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Mia Wasikowska as Alice in Alice in Wonderland, really weird pseudo-mail sleeves that the vambrace bits are just sort of riveted to, but whatever, quite reasonable pauldrons, and even gauntlets!  

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Sans bunny.  

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Kristen Stewart as Snow White in Snow White and the Huntsman, with surprisingly better-looking mail.  It’s less girly, both in the shorter and less fluffalous skirts over the hips and thighs, the embellishments, and the overall design, but SW and the H has a weird attempt to be gritty and realistically semi-medieval thing going on (which is hilarious on multiple levels).  Honestly, they may have been going for borrowed dude armor here, but, again, completely covered, still looks fine.  (Okay, except for that hair, nobody ever looks good with their hair scraped back directly from their forehead.  That has nothing to do with the armor, the armor is fine.)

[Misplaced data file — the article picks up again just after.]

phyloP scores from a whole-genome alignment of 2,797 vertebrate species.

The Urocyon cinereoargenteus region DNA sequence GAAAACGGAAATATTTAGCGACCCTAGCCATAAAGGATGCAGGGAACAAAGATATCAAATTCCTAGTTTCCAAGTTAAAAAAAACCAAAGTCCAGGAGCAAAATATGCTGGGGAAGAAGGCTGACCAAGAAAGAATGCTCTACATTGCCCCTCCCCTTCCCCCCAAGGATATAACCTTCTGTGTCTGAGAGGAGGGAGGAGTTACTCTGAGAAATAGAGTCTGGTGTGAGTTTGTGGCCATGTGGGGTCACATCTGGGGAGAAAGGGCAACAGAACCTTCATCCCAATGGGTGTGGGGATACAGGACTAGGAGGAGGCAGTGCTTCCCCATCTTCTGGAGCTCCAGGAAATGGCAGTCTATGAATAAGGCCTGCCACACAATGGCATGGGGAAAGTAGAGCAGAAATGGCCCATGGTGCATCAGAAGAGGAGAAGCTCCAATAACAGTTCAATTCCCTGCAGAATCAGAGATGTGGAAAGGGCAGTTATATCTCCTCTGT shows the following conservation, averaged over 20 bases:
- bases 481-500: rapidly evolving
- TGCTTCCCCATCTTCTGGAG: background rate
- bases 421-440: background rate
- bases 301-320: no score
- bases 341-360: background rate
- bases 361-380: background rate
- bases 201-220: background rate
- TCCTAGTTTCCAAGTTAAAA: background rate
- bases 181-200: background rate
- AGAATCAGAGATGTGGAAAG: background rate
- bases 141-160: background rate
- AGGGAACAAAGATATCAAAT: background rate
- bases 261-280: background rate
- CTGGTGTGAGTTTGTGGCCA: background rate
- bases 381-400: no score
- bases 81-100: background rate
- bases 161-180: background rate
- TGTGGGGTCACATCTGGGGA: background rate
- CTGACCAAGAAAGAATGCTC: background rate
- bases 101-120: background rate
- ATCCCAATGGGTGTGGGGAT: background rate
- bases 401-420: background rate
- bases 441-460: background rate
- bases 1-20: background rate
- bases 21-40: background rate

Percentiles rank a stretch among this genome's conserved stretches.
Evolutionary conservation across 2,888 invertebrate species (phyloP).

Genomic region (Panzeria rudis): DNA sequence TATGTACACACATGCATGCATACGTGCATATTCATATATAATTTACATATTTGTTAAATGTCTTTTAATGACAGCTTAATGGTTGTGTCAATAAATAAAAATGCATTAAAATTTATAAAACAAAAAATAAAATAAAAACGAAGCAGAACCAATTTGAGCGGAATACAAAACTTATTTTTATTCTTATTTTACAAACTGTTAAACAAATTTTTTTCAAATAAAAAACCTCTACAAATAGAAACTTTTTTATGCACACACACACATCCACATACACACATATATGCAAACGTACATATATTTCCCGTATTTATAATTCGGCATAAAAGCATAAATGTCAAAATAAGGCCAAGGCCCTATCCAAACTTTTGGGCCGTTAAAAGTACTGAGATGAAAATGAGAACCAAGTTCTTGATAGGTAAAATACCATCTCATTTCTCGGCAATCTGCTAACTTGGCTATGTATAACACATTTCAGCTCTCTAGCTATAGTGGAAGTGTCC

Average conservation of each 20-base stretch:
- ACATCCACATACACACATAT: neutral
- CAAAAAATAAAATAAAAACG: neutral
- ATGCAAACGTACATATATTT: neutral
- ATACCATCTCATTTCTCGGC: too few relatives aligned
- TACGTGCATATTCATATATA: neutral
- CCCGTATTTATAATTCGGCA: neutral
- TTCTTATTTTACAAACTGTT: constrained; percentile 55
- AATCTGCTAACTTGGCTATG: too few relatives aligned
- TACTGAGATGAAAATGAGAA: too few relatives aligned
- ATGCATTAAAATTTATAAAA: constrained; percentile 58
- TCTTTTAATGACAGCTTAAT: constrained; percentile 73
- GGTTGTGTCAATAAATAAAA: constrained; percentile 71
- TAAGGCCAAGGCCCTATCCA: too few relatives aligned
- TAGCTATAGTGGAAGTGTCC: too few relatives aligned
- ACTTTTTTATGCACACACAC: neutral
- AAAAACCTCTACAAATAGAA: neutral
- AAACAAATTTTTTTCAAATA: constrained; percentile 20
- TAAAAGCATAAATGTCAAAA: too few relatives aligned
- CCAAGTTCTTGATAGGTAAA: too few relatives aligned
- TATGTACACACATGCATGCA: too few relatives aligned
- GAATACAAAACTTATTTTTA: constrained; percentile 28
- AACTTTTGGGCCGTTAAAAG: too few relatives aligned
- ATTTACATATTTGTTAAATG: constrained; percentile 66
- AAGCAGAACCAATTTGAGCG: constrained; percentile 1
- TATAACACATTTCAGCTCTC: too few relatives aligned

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Gwendoline Christie as Brienne of Tarth in Game of Thrones, in a padded gambeson, mail (still stupidly light, but mail), and even a helmet!  The lobstered plates coming down over her hips are too short and too narrow, but she does have something.  She can’t really be described as “shapely,” but she’s not supposed to, the point is she’s mistaken for a guy with her face hidden in the helmet anyway (nor is Gwendoline Christie the most hourglassy lady to begin with).  The design of the breastplate could very easily be altered to taper in more at the waist as well if you really wanted to girl up the look.  (Also included because a number of fighting female friends would beat the crap out of me if I didn’t, this armor is BELOVED among them.  And it really is quite schnazzy.)